After becoming familiar with the potential reasons for the chain coming off, you should also know how to fix it. If the problem is correctly identified, it can be easily solved. One or more of these solutions may help you resolve the problem. The fix may be as easy as cleaning the link or as complex as replacing multiple drivetrain components. We're going to zero in on these DIY tasks that you can easily complete. If you still experience any difficulty, you can talk to a professional technician for assistance.
The chain on your bike acts as a kind of mechanical log of your cycling journeys, collecting debris like sand from arid rides, clumps of pollen from spring rides, and rusty bits of road grit from wetter rides. If you don't clean your chain, the dirt will turn into a grinding paste that will wear out your chain, make shifting difficult, make cycling uncomfortable, and lead to a waste of energy.
Maintaining a clean drivetrain is essential if you want to get the most speed out of your bike without breaking the bank. A clean bike, as the adage goes, is a fast bike.
Your lube, riding conditions, and mileage will all play a role in how often and thoroughly you need to clean your drivetrain. The frequency with which you must perform a thorough cleaning is also inversely proportional to your skill with preventative maintenance. But if your drivetrain sounds gritty, and every ride leaves you with a calf tattoo, or you have an approaching race, it's probably due.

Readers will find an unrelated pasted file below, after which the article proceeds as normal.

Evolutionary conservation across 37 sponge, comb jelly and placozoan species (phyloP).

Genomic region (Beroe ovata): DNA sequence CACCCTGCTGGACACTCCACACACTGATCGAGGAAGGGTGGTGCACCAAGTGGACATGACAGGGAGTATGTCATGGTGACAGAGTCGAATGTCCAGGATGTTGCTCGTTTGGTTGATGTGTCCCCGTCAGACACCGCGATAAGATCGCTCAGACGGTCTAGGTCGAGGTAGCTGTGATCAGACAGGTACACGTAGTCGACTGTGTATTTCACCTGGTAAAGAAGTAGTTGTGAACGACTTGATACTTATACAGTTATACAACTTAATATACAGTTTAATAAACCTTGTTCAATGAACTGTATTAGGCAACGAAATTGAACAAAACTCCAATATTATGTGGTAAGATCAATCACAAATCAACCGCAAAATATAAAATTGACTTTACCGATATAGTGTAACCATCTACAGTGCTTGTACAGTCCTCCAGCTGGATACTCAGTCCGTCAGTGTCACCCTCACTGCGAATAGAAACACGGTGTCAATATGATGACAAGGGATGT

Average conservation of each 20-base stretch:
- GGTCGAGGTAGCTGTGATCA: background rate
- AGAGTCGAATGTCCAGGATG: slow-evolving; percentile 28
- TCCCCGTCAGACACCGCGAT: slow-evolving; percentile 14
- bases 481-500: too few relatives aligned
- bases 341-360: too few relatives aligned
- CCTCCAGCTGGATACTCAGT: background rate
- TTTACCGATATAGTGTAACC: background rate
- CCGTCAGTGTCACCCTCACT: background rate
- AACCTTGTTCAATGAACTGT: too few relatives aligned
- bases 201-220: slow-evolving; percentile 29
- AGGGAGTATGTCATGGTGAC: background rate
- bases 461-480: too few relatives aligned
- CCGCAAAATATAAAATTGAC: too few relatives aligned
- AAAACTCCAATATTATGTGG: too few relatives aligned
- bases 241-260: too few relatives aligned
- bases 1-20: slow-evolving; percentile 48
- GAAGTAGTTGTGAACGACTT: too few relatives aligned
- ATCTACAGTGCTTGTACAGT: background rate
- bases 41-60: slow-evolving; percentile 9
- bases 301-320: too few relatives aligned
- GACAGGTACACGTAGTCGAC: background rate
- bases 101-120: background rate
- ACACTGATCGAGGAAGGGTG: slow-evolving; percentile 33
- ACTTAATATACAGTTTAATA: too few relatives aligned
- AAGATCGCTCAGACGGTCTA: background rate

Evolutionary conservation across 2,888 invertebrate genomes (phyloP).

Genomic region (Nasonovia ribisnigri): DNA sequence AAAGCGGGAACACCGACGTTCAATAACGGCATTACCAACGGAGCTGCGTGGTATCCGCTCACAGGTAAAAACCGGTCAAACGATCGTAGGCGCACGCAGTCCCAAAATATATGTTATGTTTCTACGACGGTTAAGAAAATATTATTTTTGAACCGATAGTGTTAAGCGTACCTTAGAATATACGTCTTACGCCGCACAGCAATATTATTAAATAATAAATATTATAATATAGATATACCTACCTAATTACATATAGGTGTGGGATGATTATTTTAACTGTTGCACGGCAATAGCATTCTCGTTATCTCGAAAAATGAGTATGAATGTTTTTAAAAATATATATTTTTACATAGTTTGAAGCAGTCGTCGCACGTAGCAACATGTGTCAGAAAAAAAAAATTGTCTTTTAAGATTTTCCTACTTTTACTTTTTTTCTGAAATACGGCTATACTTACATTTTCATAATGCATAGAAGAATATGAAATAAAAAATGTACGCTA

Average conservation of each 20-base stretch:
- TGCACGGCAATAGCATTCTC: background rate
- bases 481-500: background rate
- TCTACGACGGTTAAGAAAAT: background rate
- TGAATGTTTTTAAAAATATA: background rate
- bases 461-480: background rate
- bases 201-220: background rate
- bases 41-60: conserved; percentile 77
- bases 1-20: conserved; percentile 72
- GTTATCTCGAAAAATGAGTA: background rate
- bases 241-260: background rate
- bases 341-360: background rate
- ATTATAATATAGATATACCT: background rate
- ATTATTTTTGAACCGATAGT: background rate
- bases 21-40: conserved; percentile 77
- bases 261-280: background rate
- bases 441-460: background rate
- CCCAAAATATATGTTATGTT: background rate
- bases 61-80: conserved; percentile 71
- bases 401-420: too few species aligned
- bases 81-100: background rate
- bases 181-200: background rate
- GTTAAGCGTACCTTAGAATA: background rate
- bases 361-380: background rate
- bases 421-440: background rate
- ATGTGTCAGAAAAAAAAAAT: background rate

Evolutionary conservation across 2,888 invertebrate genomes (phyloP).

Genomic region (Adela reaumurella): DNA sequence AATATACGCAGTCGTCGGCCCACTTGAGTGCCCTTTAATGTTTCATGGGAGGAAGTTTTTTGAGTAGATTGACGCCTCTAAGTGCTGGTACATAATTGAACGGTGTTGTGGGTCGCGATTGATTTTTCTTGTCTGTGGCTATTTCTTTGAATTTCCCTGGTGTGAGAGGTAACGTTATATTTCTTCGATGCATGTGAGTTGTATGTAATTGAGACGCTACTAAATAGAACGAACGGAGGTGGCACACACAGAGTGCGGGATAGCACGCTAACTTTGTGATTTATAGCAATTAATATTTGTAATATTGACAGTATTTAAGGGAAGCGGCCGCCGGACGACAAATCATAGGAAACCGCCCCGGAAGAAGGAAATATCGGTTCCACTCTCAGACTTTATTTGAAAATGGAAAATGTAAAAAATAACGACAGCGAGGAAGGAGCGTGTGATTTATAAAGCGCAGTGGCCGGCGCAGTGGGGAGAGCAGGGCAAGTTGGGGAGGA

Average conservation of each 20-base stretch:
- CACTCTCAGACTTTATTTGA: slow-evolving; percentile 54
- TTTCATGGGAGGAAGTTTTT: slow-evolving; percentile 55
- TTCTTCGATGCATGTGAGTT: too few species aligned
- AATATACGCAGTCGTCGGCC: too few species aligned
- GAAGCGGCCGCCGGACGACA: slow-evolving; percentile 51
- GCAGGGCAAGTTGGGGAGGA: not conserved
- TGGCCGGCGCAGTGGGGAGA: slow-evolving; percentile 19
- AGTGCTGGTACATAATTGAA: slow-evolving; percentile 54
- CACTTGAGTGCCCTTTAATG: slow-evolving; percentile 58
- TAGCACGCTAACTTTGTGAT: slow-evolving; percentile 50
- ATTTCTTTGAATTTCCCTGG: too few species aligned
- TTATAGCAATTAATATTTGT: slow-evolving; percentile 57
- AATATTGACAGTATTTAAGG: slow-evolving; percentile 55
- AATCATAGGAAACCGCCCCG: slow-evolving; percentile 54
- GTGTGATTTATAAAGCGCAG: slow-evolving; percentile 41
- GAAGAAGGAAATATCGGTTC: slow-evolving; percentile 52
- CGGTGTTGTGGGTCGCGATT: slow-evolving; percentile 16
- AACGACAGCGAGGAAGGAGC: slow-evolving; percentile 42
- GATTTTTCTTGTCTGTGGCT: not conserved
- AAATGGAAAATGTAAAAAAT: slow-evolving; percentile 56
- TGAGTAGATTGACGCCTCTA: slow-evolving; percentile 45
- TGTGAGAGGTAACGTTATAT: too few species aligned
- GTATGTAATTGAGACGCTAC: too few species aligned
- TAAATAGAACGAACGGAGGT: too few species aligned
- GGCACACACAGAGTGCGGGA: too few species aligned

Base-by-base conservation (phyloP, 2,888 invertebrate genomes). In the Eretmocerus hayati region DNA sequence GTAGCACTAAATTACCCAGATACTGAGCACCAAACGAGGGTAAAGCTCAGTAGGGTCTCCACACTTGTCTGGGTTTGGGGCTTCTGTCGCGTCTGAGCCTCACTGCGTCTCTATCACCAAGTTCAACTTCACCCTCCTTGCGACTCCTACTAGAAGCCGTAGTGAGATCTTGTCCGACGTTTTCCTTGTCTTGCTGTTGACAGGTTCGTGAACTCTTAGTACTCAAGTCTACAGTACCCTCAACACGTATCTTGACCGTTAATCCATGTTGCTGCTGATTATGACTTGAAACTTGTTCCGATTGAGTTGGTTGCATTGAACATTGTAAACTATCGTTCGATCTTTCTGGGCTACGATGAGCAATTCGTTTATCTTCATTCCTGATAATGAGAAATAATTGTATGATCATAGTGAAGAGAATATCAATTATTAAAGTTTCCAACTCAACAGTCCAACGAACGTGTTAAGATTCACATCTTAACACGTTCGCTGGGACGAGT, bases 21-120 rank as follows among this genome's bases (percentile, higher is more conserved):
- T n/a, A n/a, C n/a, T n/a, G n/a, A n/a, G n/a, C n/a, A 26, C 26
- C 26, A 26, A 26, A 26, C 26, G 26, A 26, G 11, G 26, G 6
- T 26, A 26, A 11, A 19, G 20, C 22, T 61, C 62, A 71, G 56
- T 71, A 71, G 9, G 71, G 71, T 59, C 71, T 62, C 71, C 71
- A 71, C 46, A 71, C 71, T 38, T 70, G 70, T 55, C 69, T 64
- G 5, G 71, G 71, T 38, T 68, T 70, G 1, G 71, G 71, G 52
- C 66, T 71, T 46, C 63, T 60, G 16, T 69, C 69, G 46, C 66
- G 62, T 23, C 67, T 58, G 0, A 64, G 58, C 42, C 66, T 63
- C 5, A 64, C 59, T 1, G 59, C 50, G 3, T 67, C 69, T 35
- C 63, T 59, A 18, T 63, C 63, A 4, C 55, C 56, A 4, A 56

Here is the quickest and easiest way to clean your bike’s chain:
This simplest of methods involves wrapping the chain in a clean, lint-free cloth and then pedaling backward through it to remove surface grime. You'll need to rinse and repeat until the rag stays substantially clean. The chainrings and the dirty derailleur pulley wheels can be cleaned with the rag. Baby wipes are another option that does the job well enough.